Several months ago Canon announced that it would release two new high-megapixel DSLR cameras in the 5D series, the 5Ds and the 5Ds R in June. June is now only a couple of days away. Although I don’t have any inside information, there are hints that the release could come as early as the first week of the month.
I think there will be a large pent-up demand for these cameras from Canon photographers, some of whom have watched from the sidelines as companies like Sony and Nikon have introduced higher MP camera bodies. Those who want to get early copies can preorder — here are links to site-sponsor B&H:
The primary value proposition of the new camera series is the 50.6 megapixel sensor. This is a higher sensor resolution than on any other current full-frame DSLR, and it more than doubles the number of photo sites on earlier Canon DSLRs. For photographers who make big prints from DSLR photographs, and especially for those who work with a great deal of care and focus on subjects in which image resolution may become critical, this will likely be significant advance.
In February 2015 Canon announced the new EOS 5DS DSLR bodies in two versions: the EOS 5DSand theEOS 5DS RThe “R” model does not apply anti-alias filtering (AA-filtering) to the image. This is said to have the potential to optimize image sharpness in some cases, though it increases the risk of aliasing/moire artifacts in photographs that include fine patterns such as fabric, screens, and similar. Both versions of the camera have 50.6MP sensors, which more than double the number of photo sites compared to previous Canon 21MP and 22MP full frame sensors.
A big question for people considering this camera is how much potential for image improvement will come from the higher-MP sensors. My feeling is that the improvement should be meaningful for photographers who already push the upper boundaries of potential print size from full-frame image files, but that the increase in MP will not likely mean amuch to photographers who don’t do this. Since I’m in the former category — and therefore quite interested in the new bodies — I wondered how this might play out in an actual print. (Prints, after all, are where the rubber meets the road with high MP cameras.)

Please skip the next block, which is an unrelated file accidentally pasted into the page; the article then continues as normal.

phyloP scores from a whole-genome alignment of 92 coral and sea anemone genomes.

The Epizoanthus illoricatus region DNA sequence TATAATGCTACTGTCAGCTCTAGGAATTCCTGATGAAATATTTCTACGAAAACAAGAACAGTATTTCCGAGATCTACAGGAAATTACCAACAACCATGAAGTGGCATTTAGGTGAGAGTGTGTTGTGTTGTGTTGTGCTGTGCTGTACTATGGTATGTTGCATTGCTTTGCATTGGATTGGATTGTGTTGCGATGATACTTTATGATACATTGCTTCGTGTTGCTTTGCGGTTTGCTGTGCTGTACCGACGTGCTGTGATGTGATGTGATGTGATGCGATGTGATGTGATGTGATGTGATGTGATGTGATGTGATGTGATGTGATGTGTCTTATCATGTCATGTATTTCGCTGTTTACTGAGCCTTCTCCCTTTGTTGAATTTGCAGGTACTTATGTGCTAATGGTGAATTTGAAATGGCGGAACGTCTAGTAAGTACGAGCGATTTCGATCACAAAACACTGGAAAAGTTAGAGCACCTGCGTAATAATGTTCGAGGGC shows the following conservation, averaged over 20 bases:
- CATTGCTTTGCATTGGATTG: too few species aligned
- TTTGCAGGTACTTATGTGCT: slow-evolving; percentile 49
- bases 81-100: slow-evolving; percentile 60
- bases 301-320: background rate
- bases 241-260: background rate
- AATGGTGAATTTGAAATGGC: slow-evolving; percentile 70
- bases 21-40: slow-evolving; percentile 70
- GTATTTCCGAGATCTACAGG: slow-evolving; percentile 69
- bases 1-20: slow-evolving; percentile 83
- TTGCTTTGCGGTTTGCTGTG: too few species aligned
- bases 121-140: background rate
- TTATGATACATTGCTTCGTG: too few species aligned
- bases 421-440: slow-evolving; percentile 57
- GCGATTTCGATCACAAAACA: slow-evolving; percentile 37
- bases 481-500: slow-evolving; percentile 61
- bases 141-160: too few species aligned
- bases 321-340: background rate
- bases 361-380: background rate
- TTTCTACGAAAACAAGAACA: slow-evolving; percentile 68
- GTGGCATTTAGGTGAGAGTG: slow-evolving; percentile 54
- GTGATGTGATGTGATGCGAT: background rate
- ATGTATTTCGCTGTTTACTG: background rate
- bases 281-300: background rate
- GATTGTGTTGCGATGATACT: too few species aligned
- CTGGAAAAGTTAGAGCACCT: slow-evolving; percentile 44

I did not have access to raw files from the new camera at the time of this test, however Canon had made full resolution jpg files available online. (RAW files were not available at the time I conducted the test, but they are not necessary for creating a high quality print, as long as extensive post processing is not used.) I downloaded “Image 2″ from the link, which appears to be a straight-from-camera jpg image made with the Canon EF 16-35mm f/4 L IS lens at f/11, 1/500 second, at ISO 200. The image is an aerial photograph of a dense downtown area, with many buildings and other details, including some that should reveal moire artifacts if they are going to be an issue.
My entire workflow with the image was as follows:
Open the Canon jpg file in Photoshop CC.
Resize to 30″ x 45″ at 300 ppi
Select a letter-size section of this resized image and crop it out of the full image. Since I am interested in detail reproduction and how the non-AA-filtering body handles potential moire, I took a section that included the radiating spokes of a ferris wheel against the linear forms of buildings.
Apply my customary output sharpening for prints.
Keeping the resolution of the 30″ x 45″ image, I printed the small section on 8.5″ x 11″ Epson Ultrapremium Lustre paper using my Epson 7900 printer.
If I handed most people the letter-sized print they would probably think, “Not a bad print — not great, but fine.” But they would not likely notice that they were looking at a tiny fraction of an original 30″ x 45″ print. Skillful photographers and printers who looked closely would be able to see some things suggesting this… but once they heard that it was from a 30″ x 45″ inch print, I’m positive that they would join me in being very impressed. Detail is excellent, especially so for such a gigantic print size. I see no obvious examples of moire artifacts, and I’ve looked closely. I do not not see any smearing of colors, and I can see no noise whatsoever in the print.
Since this looked so good, I decided to take things to further and repeat the process — but this time resize to 60″ x 90″ at 300 ppi. For those who don’t know, that would be a very, very big print — four times the print area of the 30″ x 45″ print. Again I selected a letter-size subsection of the final huge image and printed it.
At this huge size I can certainly see that the image is softer — though whether that is a result of using a 16-35mm ultra wide lens or from the resizing or a combination of the two is open for debate.If you looked at the letter sized print and did not know that it was a crop from an image 5 feet tall and 7.5 feet wide, you would think it was soft. If you made the full print (which I’m not equipped to do!) you would be very impressed. I still see no aliasing/moire artifacts. I do see some slight color smearing in a few areas where there is a sharply delineated edge to a colorful area.